Aluminum is insoluble in water. In addition, aluminum oxide and aluminum hydroxide, the predominate aluminum salts are considered insoluble in water. However, seawater contains between 0.013 and 5 parts per billion of aluminum.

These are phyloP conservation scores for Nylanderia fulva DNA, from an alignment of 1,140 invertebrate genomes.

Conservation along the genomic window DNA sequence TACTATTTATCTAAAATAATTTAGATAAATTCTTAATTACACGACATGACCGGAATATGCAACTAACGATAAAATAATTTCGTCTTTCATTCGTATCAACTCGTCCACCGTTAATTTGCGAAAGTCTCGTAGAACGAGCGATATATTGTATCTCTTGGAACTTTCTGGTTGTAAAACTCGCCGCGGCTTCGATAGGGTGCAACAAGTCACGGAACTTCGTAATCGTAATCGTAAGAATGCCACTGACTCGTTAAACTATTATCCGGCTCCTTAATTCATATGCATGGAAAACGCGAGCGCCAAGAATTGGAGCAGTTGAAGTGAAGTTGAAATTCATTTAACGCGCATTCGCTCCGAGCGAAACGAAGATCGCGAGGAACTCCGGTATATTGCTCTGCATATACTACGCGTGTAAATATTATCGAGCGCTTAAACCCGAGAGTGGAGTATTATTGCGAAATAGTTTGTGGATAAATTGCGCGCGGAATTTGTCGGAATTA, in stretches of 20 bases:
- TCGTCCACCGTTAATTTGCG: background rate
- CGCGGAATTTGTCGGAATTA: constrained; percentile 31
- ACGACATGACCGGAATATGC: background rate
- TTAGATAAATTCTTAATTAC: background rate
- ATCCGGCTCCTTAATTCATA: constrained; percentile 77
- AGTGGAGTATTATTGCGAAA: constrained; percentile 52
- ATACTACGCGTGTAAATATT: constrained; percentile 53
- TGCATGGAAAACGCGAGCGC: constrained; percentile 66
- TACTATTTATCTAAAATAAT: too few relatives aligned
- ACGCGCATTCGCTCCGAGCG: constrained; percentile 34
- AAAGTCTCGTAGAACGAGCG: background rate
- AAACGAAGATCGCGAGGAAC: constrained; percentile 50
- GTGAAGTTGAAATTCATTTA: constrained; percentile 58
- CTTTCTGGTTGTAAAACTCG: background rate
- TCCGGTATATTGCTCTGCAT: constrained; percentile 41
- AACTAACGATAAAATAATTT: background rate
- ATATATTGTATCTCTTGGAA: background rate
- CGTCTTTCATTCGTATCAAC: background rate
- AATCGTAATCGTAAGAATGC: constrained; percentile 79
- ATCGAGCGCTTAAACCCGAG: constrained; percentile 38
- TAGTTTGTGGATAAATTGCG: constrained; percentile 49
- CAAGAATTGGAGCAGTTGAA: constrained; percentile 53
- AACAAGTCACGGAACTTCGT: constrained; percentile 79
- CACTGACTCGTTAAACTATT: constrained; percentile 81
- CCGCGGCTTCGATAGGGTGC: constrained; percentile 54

Aluminum reacts with water to form aluminum oxide. This oxide forms a protective barrier over the object to prevent damage from water. Mineral forms of aluminum, such as bauxite, weather naturally, allowing more soluble salts of aluminum to enter surface waters. Runoff adds aluminum to the rivers and ultimately the ocean. Pollution from industrial processing also increases the amount of aluminum in the oceans. The Atlantic Ocean has a higher aluminum concentration than the Pacific.